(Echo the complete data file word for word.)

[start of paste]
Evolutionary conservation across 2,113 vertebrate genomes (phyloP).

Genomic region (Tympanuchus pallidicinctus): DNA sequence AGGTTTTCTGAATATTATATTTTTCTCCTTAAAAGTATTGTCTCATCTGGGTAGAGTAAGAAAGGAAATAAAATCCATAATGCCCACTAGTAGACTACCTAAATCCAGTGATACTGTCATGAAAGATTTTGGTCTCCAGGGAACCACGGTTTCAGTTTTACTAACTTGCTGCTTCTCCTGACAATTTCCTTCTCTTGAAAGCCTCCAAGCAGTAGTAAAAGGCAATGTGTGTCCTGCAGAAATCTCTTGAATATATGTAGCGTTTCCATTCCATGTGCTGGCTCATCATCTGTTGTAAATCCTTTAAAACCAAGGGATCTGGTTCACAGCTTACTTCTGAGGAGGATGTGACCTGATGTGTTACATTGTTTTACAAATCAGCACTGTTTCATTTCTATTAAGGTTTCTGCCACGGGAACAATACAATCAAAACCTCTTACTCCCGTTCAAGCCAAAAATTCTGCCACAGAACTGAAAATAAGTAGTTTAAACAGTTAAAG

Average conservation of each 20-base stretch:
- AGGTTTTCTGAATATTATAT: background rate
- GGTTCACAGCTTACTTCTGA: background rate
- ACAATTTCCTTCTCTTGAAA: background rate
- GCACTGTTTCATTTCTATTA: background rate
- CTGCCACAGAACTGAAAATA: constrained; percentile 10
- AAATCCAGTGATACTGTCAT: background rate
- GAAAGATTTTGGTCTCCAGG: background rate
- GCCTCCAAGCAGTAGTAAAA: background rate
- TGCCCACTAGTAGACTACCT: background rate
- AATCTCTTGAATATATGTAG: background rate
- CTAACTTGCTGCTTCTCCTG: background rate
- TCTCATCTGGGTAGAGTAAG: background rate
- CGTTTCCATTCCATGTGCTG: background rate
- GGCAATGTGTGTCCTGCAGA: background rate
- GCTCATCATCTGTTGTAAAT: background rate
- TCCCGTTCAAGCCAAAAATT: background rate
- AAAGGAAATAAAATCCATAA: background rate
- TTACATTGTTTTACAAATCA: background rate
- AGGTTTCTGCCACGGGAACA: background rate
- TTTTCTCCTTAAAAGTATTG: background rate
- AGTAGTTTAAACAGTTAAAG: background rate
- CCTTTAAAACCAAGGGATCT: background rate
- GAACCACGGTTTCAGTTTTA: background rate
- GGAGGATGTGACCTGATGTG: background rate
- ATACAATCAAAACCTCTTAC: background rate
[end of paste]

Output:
Evolutionary conservation across 2,113 vertebrate genomes (phyloP).

Genomic region (Tympanuchus pallidicinctus): DNA sequence AGGTTTTCTGAATATTATATTTTTCTCCTTAAAAGTATTGTCTCATCTGGGTAGAGTAAGAAAGGAAATAAAATCCATAATGCCCACTAGTAGACTACCTAAATCCAGTGATACTGTCATGAAAGATTTTGGTCTCCAGGGAACCACGGTTTCAGTTTTACTAACTTGCTGCTTCTCCTGACAATTTCCTTCTCTTGAAAGCCTCCAAGCAGTAGTAAAAGGCAATGTGTGTCCTGCAGAAATCTCTTGAATATATGTAGCGTTTCCATTCCATGTGCTGGCTCATCATCTGTTGTAAATCCTTTAAAACCAAGGGATCTGGTTCACAGCTTACTTCTGAGGAGGATGTGACCTGATGTGTTACATTGTTTTACAAATCAGCACTGTTTCATTTCTATTAAGGTTTCTGCCACGGGAACAATACAATCAAAACCTCTTACTCCCGTTCAAGCCAAAAATTCTGCCACAGAACTGAAAATAAGTAGTTTAAACAGTTAAAG

Average conservation of each 20-base stretch:
- AGGTTTTCTGAATATTATAT: background rate
- GGTTCACAGCTTACTTCTGA: background rate
- ACAATTTCCTTCTCTTGAAA: background rate
- GCACTGTTTCATTTCTATTA: background rate
- CTGCCACAGAACTGAAAATA: constrained; percentile 10
- AAATCCAGTGATACTGTCAT: background rate
- GAAAGATTTTGGTCTCCAGG: background rate
- GCCTCCAAGCAGTAGTAAAA: background rate
- TGCCCACTAGTAGACTACCT: background rate
- AATCTCTTGAATATATGTAG: background rate
- CTAACTTGCTGCTTCTCCTG: background rate
- TCTCATCTGGGTAGAGTAAG: background rate
- CGTTTCCATTCCATGTGCTG: background rate
- GGCAATGTGTGTCCTGCAGA: background rate
- GCTCATCATCTGTTGTAAAT: background rate
- TCCCGTTCAAGCCAAAAATT: background rate
- AAAGGAAATAAAATCCATAA: background rate
- TTACATTGTTTTACAAATCA: background rate
- AGGTTTCTGCCACGGGAACA: background rate
- TTTTCTCCTTAAAAGTATTG: background rate
- AGTAGTTTAAACAGTTAAAG: background rate
- CCTTTAAAACCAAGGGATCT: background rate
- GAACCACGGTTTCAGTTTTA: background rate
- GGAGGATGTGACCTGATGTG: background rate
- ATACAATCAAAACCTCTTAC: background rate